LOOP SCHOOLS Plans for three new high schools in the Loop are among the 20 proposals being considered under Renaissance 2010. Noble Street Charter School, which already operates seven college prep campuses, has identified a tentative site at 1 N. State St. The Center for Polytechnical Education, which operates Austin Polytechnical Academy (a small school in the Austin campus), wants to open a contract school that will give students technical and business training. The Chicago Transit Authority plans to back a performance school that will train students to work in the transportation industry. Partnerships with local businesses would provide every student with internships and job opportunities, according to those involved in planning the high schools. Design teams for the 20 new schools gave public pitches at a dozen community forums across the city. Schools Chief Executive Officer Arne Duncan will make final recommendations on the proposals Oct.1. For schools that make the cut, public hearings will follow Oct. 4-11. The School Board is expected to vote on the proposals Oct. 22.
TURNAROUND GRANT The board has said that it plans to open more turnaround schools under Renaissance 2010, and some of those schools are likely to be operated by the Academy for Urban School Leadership. The NewSchools Venture Fund, a San Francisco-based venture philanthropy group, will provide up to $2.5 million to AUSL to fund turnarounds. This year, AUSL launched turnarounds at Orr and two of its feeder elementary schools, following on the heels of turnarounds at Sherman and Harvard elementary schools.
MOVING IN, ON Sylvia Ewing is the new deputy director of the Illinois Network of Charter Schools. Ewing, a former producer for WTTW-Channel 11 and a producer/reporter for WBEZ-FM, was communications director for INCS in 2006.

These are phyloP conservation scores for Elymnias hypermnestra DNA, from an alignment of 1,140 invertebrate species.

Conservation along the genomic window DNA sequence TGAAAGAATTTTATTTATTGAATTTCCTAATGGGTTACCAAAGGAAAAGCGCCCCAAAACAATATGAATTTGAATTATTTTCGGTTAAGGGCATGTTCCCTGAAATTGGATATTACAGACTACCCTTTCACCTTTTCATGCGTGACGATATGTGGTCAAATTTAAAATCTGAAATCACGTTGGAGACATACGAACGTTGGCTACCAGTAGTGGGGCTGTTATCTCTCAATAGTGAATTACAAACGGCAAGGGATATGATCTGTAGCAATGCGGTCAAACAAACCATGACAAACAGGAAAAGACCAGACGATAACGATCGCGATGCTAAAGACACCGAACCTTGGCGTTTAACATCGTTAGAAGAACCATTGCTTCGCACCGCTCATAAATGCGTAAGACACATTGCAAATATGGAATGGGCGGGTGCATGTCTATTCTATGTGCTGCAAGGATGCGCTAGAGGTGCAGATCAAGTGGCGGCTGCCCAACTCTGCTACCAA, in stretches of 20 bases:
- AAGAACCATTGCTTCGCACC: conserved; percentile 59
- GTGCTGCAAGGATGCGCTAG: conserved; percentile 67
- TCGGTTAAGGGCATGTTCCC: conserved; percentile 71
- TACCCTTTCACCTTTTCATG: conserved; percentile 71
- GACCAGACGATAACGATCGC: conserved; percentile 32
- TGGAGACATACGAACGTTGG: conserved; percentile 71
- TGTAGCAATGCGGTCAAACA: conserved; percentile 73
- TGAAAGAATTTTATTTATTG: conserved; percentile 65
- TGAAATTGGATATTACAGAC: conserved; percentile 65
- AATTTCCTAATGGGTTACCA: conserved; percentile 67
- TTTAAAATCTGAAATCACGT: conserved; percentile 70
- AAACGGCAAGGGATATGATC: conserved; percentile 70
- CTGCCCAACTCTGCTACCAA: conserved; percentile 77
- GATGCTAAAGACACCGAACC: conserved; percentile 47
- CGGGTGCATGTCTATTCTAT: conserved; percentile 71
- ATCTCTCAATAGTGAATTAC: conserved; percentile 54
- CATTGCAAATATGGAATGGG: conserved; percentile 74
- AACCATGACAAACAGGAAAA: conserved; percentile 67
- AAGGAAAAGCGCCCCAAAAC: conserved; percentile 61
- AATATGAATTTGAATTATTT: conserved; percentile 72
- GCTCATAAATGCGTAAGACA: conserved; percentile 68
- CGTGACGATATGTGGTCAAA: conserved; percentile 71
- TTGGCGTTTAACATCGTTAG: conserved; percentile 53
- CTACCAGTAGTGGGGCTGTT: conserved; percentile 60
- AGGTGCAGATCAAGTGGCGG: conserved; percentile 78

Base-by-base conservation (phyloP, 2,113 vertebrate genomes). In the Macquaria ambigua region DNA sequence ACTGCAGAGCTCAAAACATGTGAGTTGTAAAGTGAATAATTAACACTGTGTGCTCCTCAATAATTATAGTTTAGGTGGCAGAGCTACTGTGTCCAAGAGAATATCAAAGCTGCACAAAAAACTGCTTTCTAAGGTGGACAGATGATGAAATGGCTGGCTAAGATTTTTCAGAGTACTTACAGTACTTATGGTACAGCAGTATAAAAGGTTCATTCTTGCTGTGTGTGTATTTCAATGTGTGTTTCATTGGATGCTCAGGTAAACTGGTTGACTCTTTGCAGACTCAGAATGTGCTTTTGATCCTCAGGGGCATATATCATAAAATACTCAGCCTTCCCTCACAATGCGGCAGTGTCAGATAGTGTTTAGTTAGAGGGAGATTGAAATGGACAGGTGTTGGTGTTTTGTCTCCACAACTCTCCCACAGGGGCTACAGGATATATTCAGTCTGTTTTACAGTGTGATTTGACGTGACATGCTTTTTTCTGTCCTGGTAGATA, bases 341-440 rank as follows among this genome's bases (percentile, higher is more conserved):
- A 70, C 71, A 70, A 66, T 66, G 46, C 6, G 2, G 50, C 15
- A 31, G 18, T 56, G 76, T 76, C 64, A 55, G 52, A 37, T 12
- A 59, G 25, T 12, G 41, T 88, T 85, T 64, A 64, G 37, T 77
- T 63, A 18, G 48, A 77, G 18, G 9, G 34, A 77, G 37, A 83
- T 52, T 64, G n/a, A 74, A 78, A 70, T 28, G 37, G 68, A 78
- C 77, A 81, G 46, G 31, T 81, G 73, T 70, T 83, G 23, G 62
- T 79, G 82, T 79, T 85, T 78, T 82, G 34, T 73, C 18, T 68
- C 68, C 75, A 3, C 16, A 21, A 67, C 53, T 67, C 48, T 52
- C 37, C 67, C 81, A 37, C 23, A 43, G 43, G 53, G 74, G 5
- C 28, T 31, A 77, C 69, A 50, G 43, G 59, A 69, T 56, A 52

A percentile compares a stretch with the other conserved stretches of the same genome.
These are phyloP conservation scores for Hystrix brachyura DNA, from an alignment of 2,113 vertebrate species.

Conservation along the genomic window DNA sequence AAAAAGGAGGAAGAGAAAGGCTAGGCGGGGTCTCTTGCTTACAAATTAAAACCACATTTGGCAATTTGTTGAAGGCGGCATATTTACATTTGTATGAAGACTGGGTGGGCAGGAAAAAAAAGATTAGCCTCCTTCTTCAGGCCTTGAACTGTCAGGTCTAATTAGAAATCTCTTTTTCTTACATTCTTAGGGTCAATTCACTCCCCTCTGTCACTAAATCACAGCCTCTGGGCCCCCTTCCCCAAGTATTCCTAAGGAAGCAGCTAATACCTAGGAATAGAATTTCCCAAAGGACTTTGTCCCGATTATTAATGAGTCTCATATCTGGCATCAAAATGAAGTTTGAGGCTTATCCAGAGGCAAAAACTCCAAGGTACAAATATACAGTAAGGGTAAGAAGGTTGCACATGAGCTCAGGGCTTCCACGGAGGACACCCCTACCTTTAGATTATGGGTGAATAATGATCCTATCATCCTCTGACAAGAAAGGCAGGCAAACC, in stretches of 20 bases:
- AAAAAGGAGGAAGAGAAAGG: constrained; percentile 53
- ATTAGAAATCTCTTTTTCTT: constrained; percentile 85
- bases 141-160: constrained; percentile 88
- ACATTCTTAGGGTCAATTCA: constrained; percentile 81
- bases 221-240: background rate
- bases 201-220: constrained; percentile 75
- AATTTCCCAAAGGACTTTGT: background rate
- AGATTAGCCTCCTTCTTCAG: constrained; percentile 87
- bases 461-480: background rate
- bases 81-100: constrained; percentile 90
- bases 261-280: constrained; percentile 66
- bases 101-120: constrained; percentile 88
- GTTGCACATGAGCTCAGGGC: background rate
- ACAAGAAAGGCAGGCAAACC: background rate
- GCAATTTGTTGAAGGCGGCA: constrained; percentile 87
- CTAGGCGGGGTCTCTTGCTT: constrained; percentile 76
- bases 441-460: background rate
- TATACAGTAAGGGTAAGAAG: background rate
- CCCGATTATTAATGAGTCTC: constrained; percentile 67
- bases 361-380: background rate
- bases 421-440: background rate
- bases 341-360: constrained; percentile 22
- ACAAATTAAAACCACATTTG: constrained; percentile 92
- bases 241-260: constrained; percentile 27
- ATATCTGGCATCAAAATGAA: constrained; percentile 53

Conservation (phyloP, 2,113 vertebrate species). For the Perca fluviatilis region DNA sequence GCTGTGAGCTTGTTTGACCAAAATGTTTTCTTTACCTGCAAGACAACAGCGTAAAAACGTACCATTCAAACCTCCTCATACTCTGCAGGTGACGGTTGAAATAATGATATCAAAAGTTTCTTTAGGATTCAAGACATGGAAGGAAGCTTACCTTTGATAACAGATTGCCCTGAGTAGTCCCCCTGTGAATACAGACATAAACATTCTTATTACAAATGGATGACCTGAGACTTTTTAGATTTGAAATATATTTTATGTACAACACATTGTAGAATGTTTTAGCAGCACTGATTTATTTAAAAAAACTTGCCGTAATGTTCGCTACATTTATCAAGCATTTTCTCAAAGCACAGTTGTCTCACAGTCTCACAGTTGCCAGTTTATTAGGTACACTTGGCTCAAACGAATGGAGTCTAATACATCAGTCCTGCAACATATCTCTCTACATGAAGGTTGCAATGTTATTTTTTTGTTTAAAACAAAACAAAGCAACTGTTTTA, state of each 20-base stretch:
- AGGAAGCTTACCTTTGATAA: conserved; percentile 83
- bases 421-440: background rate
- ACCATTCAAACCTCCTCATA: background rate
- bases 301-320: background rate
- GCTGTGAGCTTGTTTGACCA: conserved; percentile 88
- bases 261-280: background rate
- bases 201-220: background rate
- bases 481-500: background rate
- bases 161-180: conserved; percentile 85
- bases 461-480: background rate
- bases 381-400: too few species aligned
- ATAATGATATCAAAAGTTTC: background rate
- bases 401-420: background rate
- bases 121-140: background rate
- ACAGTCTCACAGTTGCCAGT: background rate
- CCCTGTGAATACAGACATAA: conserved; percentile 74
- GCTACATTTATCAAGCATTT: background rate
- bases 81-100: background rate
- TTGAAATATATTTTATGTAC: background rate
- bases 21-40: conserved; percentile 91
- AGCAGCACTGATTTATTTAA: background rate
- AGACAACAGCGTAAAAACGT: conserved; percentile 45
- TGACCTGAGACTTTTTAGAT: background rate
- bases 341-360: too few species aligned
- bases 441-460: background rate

AT CLARK STREET Alicia Haller is the interim chief officer at the Office of Principal Preparation and Development, replacing Gail Ward, who retired in June. Haller, a one-time principal and teacher in Milwaukee, was senior program manager for the Chicago Campaign to Expand Community Schools, a donor collaborative housed at The Chicago Community Trust.
ELSEWHERE In Mississippi, parents and the rest of the public would be able to check details about teacher qualifications online under a proposal being considered by the state’s Department of Education, according to the Sept. 18 Hattiesburg American. The proposal would put copies of teacher’s licenses on the Web, with information including the type of degree a teacher holds and the subjects he or she is certified to teach. Personal information, such as home addresses, would not be included. …In New York City, teachers at 89 middle and elementary schools will share bonuses of $1,500 to $3,000 each under the district’s $14.2 million performance pay program, according to the Sept. 19 New York Times. The bonuses are based on the progress schools have made toward achievement targets set by the district. A dozen principals at the schools received bonuses of $25,000.